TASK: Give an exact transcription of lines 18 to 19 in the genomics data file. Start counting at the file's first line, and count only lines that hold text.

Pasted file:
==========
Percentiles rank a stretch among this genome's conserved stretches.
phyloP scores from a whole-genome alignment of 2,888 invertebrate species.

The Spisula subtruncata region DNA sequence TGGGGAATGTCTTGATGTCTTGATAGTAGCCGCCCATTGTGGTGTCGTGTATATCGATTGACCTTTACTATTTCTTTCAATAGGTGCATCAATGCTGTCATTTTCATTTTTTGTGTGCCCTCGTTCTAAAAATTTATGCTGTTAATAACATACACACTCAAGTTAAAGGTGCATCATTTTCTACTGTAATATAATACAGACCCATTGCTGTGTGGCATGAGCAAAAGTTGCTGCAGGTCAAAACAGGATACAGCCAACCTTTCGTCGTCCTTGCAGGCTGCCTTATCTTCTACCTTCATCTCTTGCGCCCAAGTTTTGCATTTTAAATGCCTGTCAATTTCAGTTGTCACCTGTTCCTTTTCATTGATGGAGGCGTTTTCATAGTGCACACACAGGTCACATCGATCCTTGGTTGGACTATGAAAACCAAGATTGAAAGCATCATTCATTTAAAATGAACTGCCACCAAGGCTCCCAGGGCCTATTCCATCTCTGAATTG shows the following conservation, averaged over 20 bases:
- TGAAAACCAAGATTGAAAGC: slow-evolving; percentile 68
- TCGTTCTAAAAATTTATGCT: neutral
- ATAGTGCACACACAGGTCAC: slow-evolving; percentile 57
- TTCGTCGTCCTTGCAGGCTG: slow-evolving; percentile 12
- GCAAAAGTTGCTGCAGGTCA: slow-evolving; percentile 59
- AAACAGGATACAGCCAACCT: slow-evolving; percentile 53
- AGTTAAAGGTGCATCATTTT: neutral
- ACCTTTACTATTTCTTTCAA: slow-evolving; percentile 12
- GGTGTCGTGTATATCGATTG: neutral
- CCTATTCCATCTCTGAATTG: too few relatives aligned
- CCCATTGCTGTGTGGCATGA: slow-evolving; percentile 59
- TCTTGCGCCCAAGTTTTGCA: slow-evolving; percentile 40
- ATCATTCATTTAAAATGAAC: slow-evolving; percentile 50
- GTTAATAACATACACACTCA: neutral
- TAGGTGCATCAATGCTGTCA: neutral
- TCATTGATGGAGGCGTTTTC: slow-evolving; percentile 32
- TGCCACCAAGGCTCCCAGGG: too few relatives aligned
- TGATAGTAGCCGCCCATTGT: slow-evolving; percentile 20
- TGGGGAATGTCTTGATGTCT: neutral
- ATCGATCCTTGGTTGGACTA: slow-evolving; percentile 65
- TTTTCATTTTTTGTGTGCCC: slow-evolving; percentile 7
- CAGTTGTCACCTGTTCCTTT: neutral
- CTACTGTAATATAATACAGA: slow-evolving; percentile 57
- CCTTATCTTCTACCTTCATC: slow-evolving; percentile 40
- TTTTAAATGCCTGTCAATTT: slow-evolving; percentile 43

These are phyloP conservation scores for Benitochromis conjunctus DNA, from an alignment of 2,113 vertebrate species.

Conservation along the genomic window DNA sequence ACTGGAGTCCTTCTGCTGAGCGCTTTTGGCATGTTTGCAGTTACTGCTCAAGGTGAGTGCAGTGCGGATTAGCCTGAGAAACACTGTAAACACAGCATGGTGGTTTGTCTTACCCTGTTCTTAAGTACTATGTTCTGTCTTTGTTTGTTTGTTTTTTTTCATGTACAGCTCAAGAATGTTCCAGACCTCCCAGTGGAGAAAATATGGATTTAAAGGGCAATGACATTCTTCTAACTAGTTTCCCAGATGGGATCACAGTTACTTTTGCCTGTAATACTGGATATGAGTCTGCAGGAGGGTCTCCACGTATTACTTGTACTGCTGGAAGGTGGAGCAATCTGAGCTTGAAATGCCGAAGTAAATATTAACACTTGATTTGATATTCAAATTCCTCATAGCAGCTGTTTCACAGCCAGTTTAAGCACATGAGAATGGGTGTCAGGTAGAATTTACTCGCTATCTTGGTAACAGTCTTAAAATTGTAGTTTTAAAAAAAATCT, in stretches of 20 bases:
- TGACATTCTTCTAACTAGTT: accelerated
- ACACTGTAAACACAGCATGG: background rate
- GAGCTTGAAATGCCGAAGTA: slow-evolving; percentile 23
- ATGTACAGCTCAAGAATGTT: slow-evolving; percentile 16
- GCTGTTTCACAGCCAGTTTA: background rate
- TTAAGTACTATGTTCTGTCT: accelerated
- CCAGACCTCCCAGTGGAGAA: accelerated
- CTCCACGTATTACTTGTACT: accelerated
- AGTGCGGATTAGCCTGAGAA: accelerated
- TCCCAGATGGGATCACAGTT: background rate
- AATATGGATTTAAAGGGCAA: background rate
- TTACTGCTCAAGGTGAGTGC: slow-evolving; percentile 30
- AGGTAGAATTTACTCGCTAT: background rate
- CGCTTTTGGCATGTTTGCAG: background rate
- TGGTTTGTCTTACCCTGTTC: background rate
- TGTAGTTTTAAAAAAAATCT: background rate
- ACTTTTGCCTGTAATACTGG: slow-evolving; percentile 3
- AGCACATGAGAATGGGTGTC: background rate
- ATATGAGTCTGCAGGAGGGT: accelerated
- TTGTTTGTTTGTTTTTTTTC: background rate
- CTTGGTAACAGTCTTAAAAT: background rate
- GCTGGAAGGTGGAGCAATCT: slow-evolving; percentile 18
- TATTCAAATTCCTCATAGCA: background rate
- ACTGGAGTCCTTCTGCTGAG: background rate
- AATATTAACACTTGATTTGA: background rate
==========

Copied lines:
- TAGGTGCATCAATGCTGTCA: neutral
- TCATTGATGGAGGCGTTTTC: slow-evolving; percentile 32